Arthashastra


Also found in: Wikipedia.

Arthashastra

 

(in Sanskrit, literally “the science of benefit, of practical life”), an ancient Indian treatise, a collection of precepts on government. Authorship is ascribed to Kautilya (fourth century B.C.), but it is more likely that the basis of the Arthashastra was provided by him and that it was then filled out and reworked up to the second and third centuries A.D. It is a major source of information on the social relations, economy, and political institutions of ancient India.

PUBLICATION

Artkhashastra, ili Nauka politiki. Moscow-Leningrad, 1959. (Translated from Sanskrit.)

REFERENCE

Bongard-Levin, G. M. “K vykhodu ν svet russkogo perevoda ‘Artkhashastry.’” Problemy vostokovedeniia, 1960, no. 3.
References in periodicals archive ?
He was a fine translator who rendered some great works into Urdu, such as Antony and Cleopatra by Shakespeare and Arthashastra, the treatise on the art of governance and politics, written by the famous Hindu philosopher Kautilya Chanakiya, also known as the ancient Machiavelli.
It is also found in other early texts such as the Indian treatise Arthashastra and The Bible, and was echoed in the teachings of leaders such as Gandhi, Mother Theresa and Martin Luther King Jr.
Similarly, many nuances of modern day economic policy, taxation system, and public finance policies are outlined in our ancient treatise Arthashastra by Kautilya,"he added.
He advised them to remember what Chanakya had said about tax collection in the Arthashastra that a government should collect taxes like a honeybee, which collects just the right amount of honey from the flower so that both can survive.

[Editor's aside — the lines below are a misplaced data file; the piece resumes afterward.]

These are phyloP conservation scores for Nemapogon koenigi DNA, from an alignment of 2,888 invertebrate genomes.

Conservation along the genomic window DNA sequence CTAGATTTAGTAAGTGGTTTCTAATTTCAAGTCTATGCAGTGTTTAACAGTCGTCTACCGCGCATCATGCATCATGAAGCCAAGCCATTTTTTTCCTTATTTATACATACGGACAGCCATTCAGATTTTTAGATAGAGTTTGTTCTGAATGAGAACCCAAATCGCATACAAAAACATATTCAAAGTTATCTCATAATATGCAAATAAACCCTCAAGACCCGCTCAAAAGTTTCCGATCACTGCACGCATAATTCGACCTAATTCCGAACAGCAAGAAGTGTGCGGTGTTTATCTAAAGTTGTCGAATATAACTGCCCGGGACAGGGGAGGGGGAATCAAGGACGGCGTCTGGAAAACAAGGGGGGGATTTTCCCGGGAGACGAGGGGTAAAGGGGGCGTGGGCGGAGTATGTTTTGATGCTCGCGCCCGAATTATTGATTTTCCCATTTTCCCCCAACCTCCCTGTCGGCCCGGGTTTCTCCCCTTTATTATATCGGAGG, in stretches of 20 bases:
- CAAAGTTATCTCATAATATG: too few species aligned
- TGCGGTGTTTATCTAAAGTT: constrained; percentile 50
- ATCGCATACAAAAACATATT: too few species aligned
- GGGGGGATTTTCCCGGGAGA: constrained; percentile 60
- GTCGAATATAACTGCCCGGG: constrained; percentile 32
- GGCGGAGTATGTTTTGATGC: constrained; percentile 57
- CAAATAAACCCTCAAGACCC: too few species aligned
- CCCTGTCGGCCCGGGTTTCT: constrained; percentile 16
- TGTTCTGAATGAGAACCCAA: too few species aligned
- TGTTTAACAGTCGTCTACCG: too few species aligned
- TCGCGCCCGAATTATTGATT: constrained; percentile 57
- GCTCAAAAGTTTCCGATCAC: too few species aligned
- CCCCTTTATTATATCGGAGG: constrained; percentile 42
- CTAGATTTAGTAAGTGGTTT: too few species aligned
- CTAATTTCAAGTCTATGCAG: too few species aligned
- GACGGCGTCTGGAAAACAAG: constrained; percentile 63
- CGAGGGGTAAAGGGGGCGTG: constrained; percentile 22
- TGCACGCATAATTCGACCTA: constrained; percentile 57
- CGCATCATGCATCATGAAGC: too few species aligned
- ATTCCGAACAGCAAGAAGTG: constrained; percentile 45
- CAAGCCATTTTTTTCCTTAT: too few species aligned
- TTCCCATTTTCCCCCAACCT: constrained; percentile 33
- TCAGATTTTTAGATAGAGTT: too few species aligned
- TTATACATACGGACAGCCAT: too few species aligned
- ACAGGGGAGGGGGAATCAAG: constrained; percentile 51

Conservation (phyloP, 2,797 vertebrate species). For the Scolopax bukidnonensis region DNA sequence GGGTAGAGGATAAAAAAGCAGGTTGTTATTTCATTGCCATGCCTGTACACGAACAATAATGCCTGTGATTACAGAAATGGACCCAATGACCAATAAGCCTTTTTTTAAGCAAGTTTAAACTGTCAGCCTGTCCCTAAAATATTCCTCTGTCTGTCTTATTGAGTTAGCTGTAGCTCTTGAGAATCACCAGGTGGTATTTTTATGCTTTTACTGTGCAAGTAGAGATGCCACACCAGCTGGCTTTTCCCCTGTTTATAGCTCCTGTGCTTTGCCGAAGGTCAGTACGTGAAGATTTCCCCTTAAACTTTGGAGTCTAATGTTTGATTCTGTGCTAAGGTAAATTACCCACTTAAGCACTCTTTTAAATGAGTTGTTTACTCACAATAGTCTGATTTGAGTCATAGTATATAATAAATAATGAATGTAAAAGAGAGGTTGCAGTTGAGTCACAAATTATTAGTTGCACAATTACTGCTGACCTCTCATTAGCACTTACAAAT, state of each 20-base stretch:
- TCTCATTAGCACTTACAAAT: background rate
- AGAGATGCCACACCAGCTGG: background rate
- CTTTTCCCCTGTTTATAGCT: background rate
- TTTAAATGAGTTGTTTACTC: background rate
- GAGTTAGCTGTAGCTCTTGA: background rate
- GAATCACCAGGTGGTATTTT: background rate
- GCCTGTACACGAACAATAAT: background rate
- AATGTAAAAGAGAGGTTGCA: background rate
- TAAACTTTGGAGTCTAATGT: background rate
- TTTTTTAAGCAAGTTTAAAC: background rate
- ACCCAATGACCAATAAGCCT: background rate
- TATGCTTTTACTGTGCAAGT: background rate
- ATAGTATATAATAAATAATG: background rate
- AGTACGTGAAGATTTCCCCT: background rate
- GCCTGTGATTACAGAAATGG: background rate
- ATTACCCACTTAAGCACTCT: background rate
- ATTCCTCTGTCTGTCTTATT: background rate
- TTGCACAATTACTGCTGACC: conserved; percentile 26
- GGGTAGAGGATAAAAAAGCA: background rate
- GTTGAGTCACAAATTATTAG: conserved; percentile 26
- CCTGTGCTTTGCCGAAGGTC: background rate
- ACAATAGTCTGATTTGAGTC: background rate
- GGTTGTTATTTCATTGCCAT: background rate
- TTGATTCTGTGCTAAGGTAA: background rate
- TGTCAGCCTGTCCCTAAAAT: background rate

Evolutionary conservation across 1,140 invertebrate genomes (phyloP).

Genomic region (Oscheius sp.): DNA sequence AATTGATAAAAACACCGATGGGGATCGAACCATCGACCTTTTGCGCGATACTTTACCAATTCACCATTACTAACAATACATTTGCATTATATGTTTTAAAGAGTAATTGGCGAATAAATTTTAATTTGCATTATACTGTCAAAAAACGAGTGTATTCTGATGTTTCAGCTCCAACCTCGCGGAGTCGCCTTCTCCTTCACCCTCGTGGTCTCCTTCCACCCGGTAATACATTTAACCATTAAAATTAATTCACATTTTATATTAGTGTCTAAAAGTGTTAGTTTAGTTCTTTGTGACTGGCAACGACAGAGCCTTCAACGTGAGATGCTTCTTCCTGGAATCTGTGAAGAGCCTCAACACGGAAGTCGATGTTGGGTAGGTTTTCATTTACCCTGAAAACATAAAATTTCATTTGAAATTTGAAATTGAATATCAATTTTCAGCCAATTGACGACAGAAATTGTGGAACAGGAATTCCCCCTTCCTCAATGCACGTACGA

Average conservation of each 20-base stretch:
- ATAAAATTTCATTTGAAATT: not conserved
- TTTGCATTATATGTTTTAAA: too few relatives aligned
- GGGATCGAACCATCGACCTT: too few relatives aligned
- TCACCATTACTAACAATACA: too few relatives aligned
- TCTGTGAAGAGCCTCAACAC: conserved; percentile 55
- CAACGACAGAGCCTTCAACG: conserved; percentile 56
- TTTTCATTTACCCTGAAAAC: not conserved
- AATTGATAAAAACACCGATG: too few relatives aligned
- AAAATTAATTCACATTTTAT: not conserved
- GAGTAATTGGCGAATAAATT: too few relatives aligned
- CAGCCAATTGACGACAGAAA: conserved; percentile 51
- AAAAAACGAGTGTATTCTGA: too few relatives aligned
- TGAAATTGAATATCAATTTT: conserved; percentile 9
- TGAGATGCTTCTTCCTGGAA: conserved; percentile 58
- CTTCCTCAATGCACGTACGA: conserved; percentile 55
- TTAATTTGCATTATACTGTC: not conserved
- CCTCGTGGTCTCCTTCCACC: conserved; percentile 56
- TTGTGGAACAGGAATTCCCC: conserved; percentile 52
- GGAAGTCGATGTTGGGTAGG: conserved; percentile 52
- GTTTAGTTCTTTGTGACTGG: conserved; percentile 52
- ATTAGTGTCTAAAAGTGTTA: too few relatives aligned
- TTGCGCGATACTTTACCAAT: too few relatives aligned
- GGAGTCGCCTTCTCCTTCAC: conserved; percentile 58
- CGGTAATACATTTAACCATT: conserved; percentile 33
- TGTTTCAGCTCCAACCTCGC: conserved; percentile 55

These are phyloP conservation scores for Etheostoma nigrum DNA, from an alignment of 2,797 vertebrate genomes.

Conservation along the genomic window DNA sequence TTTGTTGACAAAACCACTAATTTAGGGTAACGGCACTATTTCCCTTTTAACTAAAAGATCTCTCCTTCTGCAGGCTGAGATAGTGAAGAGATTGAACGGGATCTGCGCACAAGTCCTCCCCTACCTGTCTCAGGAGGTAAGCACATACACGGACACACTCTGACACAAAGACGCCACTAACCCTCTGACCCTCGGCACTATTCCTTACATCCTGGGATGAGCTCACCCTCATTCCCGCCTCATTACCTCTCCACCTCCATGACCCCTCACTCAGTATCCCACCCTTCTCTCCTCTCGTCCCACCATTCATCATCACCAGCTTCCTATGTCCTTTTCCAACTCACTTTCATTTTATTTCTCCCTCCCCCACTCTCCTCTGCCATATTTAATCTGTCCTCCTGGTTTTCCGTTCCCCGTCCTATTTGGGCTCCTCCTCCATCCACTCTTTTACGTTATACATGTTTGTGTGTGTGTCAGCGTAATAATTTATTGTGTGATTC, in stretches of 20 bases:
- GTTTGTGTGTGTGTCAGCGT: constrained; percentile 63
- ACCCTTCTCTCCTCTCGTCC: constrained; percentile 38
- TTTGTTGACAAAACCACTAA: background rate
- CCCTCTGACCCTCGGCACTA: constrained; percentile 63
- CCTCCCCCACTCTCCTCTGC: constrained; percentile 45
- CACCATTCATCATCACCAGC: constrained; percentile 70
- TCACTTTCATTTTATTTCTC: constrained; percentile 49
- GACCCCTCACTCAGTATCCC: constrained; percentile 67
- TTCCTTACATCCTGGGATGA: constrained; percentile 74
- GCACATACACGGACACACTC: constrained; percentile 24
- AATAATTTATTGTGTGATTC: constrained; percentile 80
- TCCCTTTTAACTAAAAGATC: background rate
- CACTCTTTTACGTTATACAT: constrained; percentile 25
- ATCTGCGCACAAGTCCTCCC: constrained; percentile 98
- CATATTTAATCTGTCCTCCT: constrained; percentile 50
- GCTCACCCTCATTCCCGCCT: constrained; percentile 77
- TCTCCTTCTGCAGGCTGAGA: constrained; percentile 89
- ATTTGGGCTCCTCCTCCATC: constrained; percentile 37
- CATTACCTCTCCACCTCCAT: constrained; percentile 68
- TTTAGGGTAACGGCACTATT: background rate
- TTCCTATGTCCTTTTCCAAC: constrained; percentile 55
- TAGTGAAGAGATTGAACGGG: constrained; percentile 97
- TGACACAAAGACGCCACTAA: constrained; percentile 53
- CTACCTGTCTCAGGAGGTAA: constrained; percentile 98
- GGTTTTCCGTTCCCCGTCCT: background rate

According to Arthashastra and other Ancient Jurisprudent texts, the inheritance of a person is divided in various modes, i.
Indian concepts of surveillance, spying and information collection survived from the days of Arthashastra.
The foundation sees several inspirations animating Hindu jurisprudence: a number of texts that make up the Hindu traditional wisdom such as Arthashastra, Vidur Niti.
Chanakya (350-283 BCE), the prime minister of the Maurya Empire and a professor at Takshashila University, refers to Chinese silk as "cinamsuka" (Chinese silk dress) and "cinapatta" (Chinese silk bundle) in his Arthashastra.
Arthashastra is a significant treatise, which was written by Chanakya, an Indian philosopher in ancient times.
The Arabs are romantic because of the influence of Thousand Nights (Alif Laila), the Iranians are practical minded because of Shahnama, the Indians are clever and diplomatic due to Arthashastra.
It has been ascertained from the ancient books like Dharamshastra, Smiritis and Arthashastra, and commentaries of the same by historians and jurists.
Discipline and not compulsion is the key to long-term gains," says Shilpi Johri, a certified financial planner and head of Arthashastra Consulting.